Three videos posted online that have been described as being related to UFO sightings do indeed include footage of “unidentified aerial phenomena,” a U.S. Navy spokesman confirmed.
But as for specifics, spokesman Joseph Gradisher said the Navy doesn't know exactly what the objects are.
"The three videos (one from 2004 and two from 2015) show incursions into our military training ranges by unidentified aerial phenomena," Gradisher told NBC News in an emailed statement.
"The Navy has characterized the observed phenomena as unidentified," he said.
To the Stars Academy of Arts and Sciences, a group dedicated to pursuing research into UFOs and extraterrestrial life that was co-founded by rocker Tom DeLonge of Blink 182, helped bring attention to the videos. The three videos were posted by TTSA and The New York Times in December 2017 and March 2018, NBC New York reported.
The website The Black Vault last week first reported the Navy's "unidentified aerial phenomena" designation and said the three videos are commonly known as "FLIR1," "Gimbal" and "GoFast."
The video called FLIR1 shows an oblong-shaped object, which accelerates out of view from sensors. The group says that video is from 2004 and the "2004 Nimitz incident."
Gradisher did not name the videos in his emails, but said the video from the 2004 sighting is from an aircraft from the carrier USS Nimitz.
In the video called Gimbal, a crew member is heard saying "look at that thing" about an object that they said appeared to be going against the wind. One says they believed it was a drone.
The video called Go Fast, which the group says is from 2015, shows an object that appears to be over water and crews are heard asking "what the f--- is that?" and "what is that, man?"
To The Stars Academy of Arts & Science says online that U.S. military videos of “unidentified aerial phenomenon" have been through the declassification review process and approved for public release.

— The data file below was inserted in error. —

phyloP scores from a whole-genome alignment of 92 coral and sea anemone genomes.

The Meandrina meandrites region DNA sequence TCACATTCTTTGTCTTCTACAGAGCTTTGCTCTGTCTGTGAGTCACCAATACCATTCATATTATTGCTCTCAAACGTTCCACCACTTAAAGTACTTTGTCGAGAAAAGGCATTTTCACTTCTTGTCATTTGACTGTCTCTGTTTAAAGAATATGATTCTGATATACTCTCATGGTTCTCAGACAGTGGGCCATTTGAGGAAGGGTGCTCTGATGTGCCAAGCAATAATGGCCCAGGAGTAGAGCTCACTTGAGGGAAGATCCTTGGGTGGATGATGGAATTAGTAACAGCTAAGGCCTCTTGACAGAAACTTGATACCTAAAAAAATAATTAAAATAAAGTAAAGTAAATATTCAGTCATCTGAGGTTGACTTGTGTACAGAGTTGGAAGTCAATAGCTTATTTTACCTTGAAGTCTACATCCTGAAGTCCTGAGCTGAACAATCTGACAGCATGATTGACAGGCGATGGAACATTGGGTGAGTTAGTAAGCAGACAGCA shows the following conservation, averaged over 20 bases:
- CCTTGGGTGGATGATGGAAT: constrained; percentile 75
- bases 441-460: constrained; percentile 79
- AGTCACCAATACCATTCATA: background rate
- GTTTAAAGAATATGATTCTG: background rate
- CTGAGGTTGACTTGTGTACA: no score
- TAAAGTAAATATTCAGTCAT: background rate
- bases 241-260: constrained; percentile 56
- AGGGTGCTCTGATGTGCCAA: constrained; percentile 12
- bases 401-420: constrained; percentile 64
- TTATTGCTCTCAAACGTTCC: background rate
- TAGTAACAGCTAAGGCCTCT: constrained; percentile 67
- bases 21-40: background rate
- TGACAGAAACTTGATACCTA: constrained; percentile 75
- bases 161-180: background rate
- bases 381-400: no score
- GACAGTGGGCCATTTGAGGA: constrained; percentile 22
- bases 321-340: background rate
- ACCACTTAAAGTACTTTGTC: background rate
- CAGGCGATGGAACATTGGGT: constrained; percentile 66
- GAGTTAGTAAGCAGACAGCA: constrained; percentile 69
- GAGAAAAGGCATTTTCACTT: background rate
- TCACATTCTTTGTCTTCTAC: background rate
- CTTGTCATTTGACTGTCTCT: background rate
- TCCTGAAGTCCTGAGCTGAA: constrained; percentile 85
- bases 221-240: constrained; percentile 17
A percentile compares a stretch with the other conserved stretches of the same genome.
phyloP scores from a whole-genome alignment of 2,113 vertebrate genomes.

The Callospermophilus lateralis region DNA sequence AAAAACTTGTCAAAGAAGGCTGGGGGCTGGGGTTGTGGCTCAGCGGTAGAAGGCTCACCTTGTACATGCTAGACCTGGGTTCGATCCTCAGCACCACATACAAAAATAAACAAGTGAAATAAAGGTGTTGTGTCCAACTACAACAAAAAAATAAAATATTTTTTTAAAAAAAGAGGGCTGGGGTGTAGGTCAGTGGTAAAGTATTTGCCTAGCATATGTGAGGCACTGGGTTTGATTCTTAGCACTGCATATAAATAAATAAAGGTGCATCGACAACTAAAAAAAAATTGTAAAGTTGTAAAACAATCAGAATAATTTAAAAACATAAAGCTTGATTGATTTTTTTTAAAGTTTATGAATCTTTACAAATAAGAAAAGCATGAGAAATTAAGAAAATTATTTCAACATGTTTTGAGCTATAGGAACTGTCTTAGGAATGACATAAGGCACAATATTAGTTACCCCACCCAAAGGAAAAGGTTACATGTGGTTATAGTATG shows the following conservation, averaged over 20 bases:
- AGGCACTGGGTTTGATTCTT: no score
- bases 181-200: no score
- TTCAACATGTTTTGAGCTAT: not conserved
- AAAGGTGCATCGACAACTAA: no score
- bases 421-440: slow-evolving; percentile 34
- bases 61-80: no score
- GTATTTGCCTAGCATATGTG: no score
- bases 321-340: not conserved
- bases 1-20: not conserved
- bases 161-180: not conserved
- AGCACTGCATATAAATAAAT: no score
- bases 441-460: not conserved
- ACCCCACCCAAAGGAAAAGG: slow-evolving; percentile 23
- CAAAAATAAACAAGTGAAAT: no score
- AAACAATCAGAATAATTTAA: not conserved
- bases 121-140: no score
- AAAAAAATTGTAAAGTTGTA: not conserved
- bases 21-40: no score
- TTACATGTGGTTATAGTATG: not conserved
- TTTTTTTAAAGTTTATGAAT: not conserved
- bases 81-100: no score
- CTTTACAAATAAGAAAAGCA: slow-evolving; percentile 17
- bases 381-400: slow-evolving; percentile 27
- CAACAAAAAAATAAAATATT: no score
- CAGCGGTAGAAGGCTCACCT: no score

Gradisher disputed those assertions. He said the video from 2004 from the Nimitz was widely shared throughout the ship at the time and was posted online by a crew member in 2007. The online post came to the attention of Navy officials in 2009, but officials decided not to pursue the matter because of the time that had elapsed and the size of the crew at the time, which was around 5,000, he said.
The Navy "has no information" on how the other two videos were released into general circulation, Gradisher said. “These videos are copies of official Navy footage taken by Naval personnel conducting training missions in controlled military airspace," he said.
The New York Times reported in 2017 that the Pentagon’s Advanced Aerospace Threat Identification Program for years investigated reports of unidentified flying objects, but that the Defense Department said that program was shut down in 2012. What was described as a shadowy program was reported to have begun in 2007.
Gradisher said in emails that the larger issue about the three videos is what he called an increase “in the number of military training range incursions by unidentified aerial [phenomena],” and he said all such sightings are investigated.
"Any incursion into our training ranges by any aircraft or phenomena, identified or not identified, is problematic from both a safety and security concern," he said.
While the objects in the three videos in question are designated as unknown, Gradisher said that as inexpensive unmanned aerial systems — commonly called drones — become more prevalent, "sightings of this nature have increased in frequency."
While popular culture may refer to unexplained objects as UFOs, the phrase “unidentified aerial phenomena” was borrowed from the United Kingdom and describes “any aerial phenomenon that cannot immediately be identified," Gradisher said.
Seth Shostak, senior astronomer and institute fellow at the SETI Institute in Mountain View, California, said in an email Wednesday night that all that the Navy did with its confirmation of the videos and the “unidentified aerial phenomena” was confirm that the videos were authentic.
“The videos weren’t really being questioned. What IS being asked is ‘what the heck are these things?’” Shostak, a regular contributor to NBC News MACH, said in an email. “Now I think if the answer were easy, that would be known by now. But when I look at these things I see no reason to consider them good evidence for ‘alien visitation,’ which is what the public likes to think they are.”
He said that in some reported sightings of unidentified flying objects other explanations, like birds, seem plausible.